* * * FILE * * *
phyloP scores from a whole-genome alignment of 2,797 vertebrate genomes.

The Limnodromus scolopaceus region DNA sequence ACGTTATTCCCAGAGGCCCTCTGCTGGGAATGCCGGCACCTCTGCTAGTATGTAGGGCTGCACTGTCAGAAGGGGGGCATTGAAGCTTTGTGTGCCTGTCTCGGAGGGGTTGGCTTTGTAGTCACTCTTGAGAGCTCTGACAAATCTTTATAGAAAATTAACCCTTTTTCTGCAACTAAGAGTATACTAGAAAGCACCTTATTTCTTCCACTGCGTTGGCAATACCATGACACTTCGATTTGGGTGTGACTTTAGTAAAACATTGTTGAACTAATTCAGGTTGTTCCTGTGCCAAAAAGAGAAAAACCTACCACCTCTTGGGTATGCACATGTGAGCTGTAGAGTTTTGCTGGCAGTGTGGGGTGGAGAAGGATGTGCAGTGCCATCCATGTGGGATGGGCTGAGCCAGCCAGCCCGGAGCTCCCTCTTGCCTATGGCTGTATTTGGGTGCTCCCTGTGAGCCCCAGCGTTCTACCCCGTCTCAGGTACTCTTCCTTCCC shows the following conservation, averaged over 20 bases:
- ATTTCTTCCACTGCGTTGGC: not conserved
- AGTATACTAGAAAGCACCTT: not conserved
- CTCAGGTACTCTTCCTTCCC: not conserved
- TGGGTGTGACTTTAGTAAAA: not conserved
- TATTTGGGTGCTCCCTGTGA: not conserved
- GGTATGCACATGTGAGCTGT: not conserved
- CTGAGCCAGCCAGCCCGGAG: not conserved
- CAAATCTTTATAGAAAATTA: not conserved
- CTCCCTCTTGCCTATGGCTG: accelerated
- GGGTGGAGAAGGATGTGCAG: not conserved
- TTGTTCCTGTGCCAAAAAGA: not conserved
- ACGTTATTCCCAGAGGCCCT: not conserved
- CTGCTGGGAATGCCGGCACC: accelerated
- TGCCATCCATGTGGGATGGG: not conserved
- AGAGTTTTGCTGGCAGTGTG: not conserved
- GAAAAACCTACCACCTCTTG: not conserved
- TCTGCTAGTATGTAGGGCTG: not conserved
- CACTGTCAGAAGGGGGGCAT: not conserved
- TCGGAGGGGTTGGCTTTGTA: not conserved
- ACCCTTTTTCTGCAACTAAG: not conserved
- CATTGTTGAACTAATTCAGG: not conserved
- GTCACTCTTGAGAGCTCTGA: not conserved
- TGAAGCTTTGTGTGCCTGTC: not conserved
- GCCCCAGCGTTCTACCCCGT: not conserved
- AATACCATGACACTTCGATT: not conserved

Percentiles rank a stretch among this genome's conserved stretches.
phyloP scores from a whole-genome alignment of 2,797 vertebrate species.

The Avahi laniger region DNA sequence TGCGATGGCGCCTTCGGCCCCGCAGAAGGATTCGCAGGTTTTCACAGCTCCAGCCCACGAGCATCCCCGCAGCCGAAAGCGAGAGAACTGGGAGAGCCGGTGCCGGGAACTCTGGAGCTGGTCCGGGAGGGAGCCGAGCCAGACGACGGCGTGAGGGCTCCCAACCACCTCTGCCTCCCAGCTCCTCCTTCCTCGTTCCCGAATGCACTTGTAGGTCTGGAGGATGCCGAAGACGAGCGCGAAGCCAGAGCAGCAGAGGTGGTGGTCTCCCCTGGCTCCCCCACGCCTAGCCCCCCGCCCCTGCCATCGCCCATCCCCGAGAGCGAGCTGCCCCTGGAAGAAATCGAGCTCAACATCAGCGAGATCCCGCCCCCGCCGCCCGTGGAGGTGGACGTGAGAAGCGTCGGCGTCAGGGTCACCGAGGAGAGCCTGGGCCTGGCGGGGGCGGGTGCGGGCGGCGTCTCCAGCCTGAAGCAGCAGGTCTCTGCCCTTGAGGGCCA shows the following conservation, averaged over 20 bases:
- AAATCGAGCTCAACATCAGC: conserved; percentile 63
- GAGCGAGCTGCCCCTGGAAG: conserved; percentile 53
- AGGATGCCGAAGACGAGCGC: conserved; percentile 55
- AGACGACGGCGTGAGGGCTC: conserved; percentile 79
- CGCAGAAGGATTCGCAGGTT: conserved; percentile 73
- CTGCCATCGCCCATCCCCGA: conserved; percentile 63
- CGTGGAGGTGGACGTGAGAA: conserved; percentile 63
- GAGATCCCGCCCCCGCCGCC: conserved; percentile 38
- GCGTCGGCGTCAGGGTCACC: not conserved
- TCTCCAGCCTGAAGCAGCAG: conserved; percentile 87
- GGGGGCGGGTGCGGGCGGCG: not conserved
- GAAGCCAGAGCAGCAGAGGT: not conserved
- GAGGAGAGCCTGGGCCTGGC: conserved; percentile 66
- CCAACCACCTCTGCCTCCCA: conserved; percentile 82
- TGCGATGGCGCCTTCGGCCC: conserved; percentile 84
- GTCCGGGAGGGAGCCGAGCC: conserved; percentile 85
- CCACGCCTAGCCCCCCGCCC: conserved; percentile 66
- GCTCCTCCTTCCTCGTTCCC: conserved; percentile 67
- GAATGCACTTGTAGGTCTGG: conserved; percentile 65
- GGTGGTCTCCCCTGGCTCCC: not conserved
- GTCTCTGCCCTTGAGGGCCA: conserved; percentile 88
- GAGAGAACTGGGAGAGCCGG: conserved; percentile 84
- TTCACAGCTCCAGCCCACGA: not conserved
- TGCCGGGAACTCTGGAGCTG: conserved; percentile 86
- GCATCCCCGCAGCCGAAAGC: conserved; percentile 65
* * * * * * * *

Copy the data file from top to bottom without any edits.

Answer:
phyloP scores from a whole-genome alignment of 2,797 vertebrate genomes.

The Limnodromus scolopaceus region DNA sequence ACGTTATTCCCAGAGGCCCTCTGCTGGGAATGCCGGCACCTCTGCTAGTATGTAGGGCTGCACTGTCAGAAGGGGGGCATTGAAGCTTTGTGTGCCTGTCTCGGAGGGGTTGGCTTTGTAGTCACTCTTGAGAGCTCTGACAAATCTTTATAGAAAATTAACCCTTTTTCTGCAACTAAGAGTATACTAGAAAGCACCTTATTTCTTCCACTGCGTTGGCAATACCATGACACTTCGATTTGGGTGTGACTTTAGTAAAACATTGTTGAACTAATTCAGGTTGTTCCTGTGCCAAAAAGAGAAAAACCTACCACCTCTTGGGTATGCACATGTGAGCTGTAGAGTTTTGCTGGCAGTGTGGGGTGGAGAAGGATGTGCAGTGCCATCCATGTGGGATGGGCTGAGCCAGCCAGCCCGGAGCTCCCTCTTGCCTATGGCTGTATTTGGGTGCTCCCTGTGAGCCCCAGCGTTCTACCCCGTCTCAGGTACTCTTCCTTCCC shows the following conservation, averaged over 20 bases:
- ATTTCTTCCACTGCGTTGGC: not conserved
- AGTATACTAGAAAGCACCTT: not conserved
- CTCAGGTACTCTTCCTTCCC: not conserved
- TGGGTGTGACTTTAGTAAAA: not conserved
- TATTTGGGTGCTCCCTGTGA: not conserved
- GGTATGCACATGTGAGCTGT: not conserved
- CTGAGCCAGCCAGCCCGGAG: not conserved
- CAAATCTTTATAGAAAATTA: not conserved
- CTCCCTCTTGCCTATGGCTG: accelerated
- GGGTGGAGAAGGATGTGCAG: not conserved
- TTGTTCCTGTGCCAAAAAGA: not conserved
- ACGTTATTCCCAGAGGCCCT: not conserved
- CTGCTGGGAATGCCGGCACC: accelerated
- TGCCATCCATGTGGGATGGG: not conserved
- AGAGTTTTGCTGGCAGTGTG: not conserved
- GAAAAACCTACCACCTCTTG: not conserved
- TCTGCTAGTATGTAGGGCTG: not conserved
- CACTGTCAGAAGGGGGGCAT: not conserved
- TCGGAGGGGTTGGCTTTGTA: not conserved
- ACCCTTTTTCTGCAACTAAG: not conserved
- CATTGTTGAACTAATTCAGG: not conserved
- GTCACTCTTGAGAGCTCTGA: not conserved
- TGAAGCTTTGTGTGCCTGTC: not conserved
- GCCCCAGCGTTCTACCCCGT: not conserved
- AATACCATGACACTTCGATT: not conserved

Percentiles rank a stretch among this genome's conserved stretches.
phyloP scores from a whole-genome alignment of 2,797 vertebrate species.

The Avahi laniger region DNA sequence TGCGATGGCGCCTTCGGCCCCGCAGAAGGATTCGCAGGTTTTCACAGCTCCAGCCCACGAGCATCCCCGCAGCCGAAAGCGAGAGAACTGGGAGAGCCGGTGCCGGGAACTCTGGAGCTGGTCCGGGAGGGAGCCGAGCCAGACGACGGCGTGAGGGCTCCCAACCACCTCTGCCTCCCAGCTCCTCCTTCCTCGTTCCCGAATGCACTTGTAGGTCTGGAGGATGCCGAAGACGAGCGCGAAGCCAGAGCAGCAGAGGTGGTGGTCTCCCCTGGCTCCCCCACGCCTAGCCCCCCGCCCCTGCCATCGCCCATCCCCGAGAGCGAGCTGCCCCTGGAAGAAATCGAGCTCAACATCAGCGAGATCCCGCCCCCGCCGCCCGTGGAGGTGGACGTGAGAAGCGTCGGCGTCAGGGTCACCGAGGAGAGCCTGGGCCTGGCGGGGGCGGGTGCGGGCGGCGTCTCCAGCCTGAAGCAGCAGGTCTCTGCCCTTGAGGGCCA shows the following conservation, averaged over 20 bases:
- AAATCGAGCTCAACATCAGC: conserved; percentile 63
- GAGCGAGCTGCCCCTGGAAG: conserved; percentile 53
- AGGATGCCGAAGACGAGCGC: conserved; percentile 55
- AGACGACGGCGTGAGGGCTC: conserved; percentile 79
- CGCAGAAGGATTCGCAGGTT: conserved; percentile 73
- CTGCCATCGCCCATCCCCGA: conserved; percentile 63
- CGTGGAGGTGGACGTGAGAA: conserved; percentile 63
- GAGATCCCGCCCCCGCCGCC: conserved; percentile 38
- GCGTCGGCGTCAGGGTCACC: not conserved
- TCTCCAGCCTGAAGCAGCAG: conserved; percentile 87
- GGGGGCGGGTGCGGGCGGCG: not conserved
- GAAGCCAGAGCAGCAGAGGT: not conserved
- GAGGAGAGCCTGGGCCTGGC: conserved; percentile 66
- CCAACCACCTCTGCCTCCCA: conserved; percentile 82
- TGCGATGGCGCCTTCGGCCC: conserved; percentile 84
- GTCCGGGAGGGAGCCGAGCC: conserved; percentile 85
- CCACGCCTAGCCCCCCGCCC: conserved; percentile 66
- GCTCCTCCTTCCTCGTTCCC: conserved; percentile 67
- GAATGCACTTGTAGGTCTGG: conserved; percentile 65
- GGTGGTCTCCCCTGGCTCCC: not conserved
- GTCTCTGCCCTTGAGGGCCA: conserved; percentile 88
- GAGAGAACTGGGAGAGCCGG: conserved; percentile 84
- TTCACAGCTCCAGCCCACGA: not conserved
- TGCCGGGAACTCTGGAGCTG: conserved; percentile 86
- GCATCCCCGCAGCCGAAAGC: conserved; percentile 65